A Product Manager's 600-Word Guide to Machine Learning by@amal.joby

A Product Manager's 600-Word Guide to Machine Learning

May 6th 2022 751 reads
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Machine learning (ML) is a technology or field of computer science that learns from historical data to make accurate predictions or decisions. Machine learning can be broadly divided into three categories: supervised, unsupervised, and reinforcement learning. Some applications of machine learning include: Forecasting, predicting weather, predicting and recommending products to a similar buyer. But, have we achieved artificial intelligence? No. It’s just a fancy phrase used to describe machine learning - at least for now, until we create an artificially intelligent agent.
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Amal Joby

Market Research Analyst and Product Manager [In Progress]

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Machine learning (ML) is a technology or field of computer science that learns from historical data to make accurate predictions or decisions.

This could be looking at the purchasing patterns of a buyer and recommending products to a similar buyer. Or, this could be analyzing weather data to predict what the weather would be like on a particular day.

There is no magic here. It’s just a wonderful combination of statistics and mathematics.

To make things easier, imagine you’re at a coffee shop with your closest friend. The barista asks your friend what kind of coffee they want. Chances are pretty high you can guess your friend’s answer with high accuracy.

That’s not because you’re a magician. It’s because you know your friend. You have seen, over the course of your friendship, what your friend typically orders. You have the (mental) data to make that prediction. You also know how your friend’s mood, coffee shop, the time of the day, and more, can affect the coffee decision.

A machine learning model is no different. It analyzes huge volumes of data, or in other words, learns all the nuances of the dataset you feed to it, to the extent that it can make correlations between different data points.

One more example. Person A and Person B have similar purchase histories. If A purchases an item C, then it’s likely that B will also be interested in C. This is a simple representation of recommendation systems, which is a widely used application of machine learning.

Machine learning isn’t a fad.

Chances are high that you benefit from the applications of machine learning every day.

Chances are even higher that a machine learning algorithm was responsible for recommending this article to you or bringing it up on your feed.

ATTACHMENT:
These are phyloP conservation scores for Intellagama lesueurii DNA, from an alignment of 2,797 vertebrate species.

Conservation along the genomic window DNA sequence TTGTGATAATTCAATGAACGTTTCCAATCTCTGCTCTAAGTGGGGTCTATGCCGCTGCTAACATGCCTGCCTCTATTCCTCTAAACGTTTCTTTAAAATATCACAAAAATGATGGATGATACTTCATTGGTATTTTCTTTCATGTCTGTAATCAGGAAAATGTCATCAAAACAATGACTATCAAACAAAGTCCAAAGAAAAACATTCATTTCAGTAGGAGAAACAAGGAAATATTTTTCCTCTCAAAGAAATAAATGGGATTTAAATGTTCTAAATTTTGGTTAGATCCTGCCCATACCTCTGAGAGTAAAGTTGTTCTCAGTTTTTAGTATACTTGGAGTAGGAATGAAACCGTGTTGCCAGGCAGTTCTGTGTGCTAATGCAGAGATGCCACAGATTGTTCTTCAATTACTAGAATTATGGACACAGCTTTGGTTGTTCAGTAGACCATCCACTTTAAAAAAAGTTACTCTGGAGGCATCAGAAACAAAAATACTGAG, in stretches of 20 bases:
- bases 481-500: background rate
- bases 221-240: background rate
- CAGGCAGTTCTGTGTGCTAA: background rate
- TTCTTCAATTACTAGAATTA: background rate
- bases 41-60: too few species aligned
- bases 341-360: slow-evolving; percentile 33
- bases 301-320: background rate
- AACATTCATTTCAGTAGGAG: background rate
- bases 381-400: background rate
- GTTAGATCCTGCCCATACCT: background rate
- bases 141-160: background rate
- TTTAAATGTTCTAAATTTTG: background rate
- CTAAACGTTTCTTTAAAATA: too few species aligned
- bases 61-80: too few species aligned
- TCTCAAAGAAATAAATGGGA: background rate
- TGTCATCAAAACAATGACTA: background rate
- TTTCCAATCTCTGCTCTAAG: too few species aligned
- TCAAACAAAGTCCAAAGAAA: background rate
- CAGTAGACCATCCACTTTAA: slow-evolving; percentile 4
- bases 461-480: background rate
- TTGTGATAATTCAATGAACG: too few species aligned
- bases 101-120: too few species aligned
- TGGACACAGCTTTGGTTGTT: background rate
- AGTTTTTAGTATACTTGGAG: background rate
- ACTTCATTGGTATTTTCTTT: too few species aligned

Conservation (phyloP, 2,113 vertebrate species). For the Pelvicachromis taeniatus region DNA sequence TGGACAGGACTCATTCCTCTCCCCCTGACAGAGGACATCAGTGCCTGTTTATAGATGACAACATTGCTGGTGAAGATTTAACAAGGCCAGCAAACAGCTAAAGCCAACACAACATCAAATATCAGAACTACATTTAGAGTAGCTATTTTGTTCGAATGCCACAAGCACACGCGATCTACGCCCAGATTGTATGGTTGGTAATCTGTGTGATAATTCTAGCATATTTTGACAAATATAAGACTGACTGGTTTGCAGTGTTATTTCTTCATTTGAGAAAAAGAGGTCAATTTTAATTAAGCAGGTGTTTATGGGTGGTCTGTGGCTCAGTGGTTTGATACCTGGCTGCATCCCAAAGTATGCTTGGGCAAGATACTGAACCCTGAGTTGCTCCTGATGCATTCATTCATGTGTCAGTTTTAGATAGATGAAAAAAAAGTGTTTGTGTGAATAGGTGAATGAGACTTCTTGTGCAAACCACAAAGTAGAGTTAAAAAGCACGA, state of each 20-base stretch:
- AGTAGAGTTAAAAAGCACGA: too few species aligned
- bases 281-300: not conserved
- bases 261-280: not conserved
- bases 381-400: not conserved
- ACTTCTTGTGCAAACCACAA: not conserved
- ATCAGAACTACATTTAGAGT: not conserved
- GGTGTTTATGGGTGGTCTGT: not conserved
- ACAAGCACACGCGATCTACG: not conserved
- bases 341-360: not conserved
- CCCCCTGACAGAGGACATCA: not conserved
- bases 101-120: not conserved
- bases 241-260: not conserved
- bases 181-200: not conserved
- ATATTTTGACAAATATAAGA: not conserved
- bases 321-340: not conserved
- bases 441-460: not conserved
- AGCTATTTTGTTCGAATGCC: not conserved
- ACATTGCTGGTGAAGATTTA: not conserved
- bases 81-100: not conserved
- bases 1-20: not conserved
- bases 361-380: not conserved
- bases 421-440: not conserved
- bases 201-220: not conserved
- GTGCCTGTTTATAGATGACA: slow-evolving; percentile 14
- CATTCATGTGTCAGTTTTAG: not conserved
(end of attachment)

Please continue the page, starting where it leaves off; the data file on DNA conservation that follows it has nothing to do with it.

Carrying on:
Machine learning isn’t a complex topic. It could be complex for ML engineers who build ML applications, but you as a Product Manager (or a non-technical person) don’t have to be overwhelmed by this subset of artificial intelligence.

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Image via: https://www.prowesscorp.com/whats-the-difference-between-artificial-intelligence-ai-machine-learning-and-deep-learning/

But, have we achieved artificial intelligence? No.

So are they the same thing? Let’s dig deeper.

Is artificial intelligence and machine learning the same thing?

Long story short, yes, artificial intelligence is just a fancy phrase used to describe machine learning - at least for now, until we create an artificially intelligent agent.

“People are getting confused about the meaning of AI in discussions of technology trends—that there is some kind of intelligent thought in computers that is responsible for the progress and which is competing with humans," says Michael I. Jordan, a leading researcher in machine learning. “We don't have that, but people are talking as if we do."

Probably, it has to do with marketers who felt machine learning wasn’t interesting enough. And I agree with them.

The phrase “machine learning” gives me the mental picture of some boring computer, learning to do something. Whereas, “artificial intelligence” inspires me. It gives me the mental image of a futuristic robot making intelligent conversations with me and telling things no other human has ever told me.

Types of machine learning

Machine learning can be broadly divided into three categories: supervised, unsupervised, and reinforcement learning.

Supervised learning is a machine learning method in which labeled data is used to train algorithms.

Unsupervised learning is another method in which there is no labeled data and the algorithm has to learn by identifying patterns.

Finally, reinforcement learning is a machine learning training technique in which the learning agent is rewarded for desired behaviors and punished for undesired ones.

Where is machine learning used?

Some applications of machine learning include:

  1. Anomaly/fraud detection
  2. Forecasting
  3. Recommendation
  4. Image/pattern/speech recognition
  5. Sentiment analysis
  6. Dynamic pricing
  7. Resource optimization

That’s 600ish words and a quick guide to machine learning technology. :D

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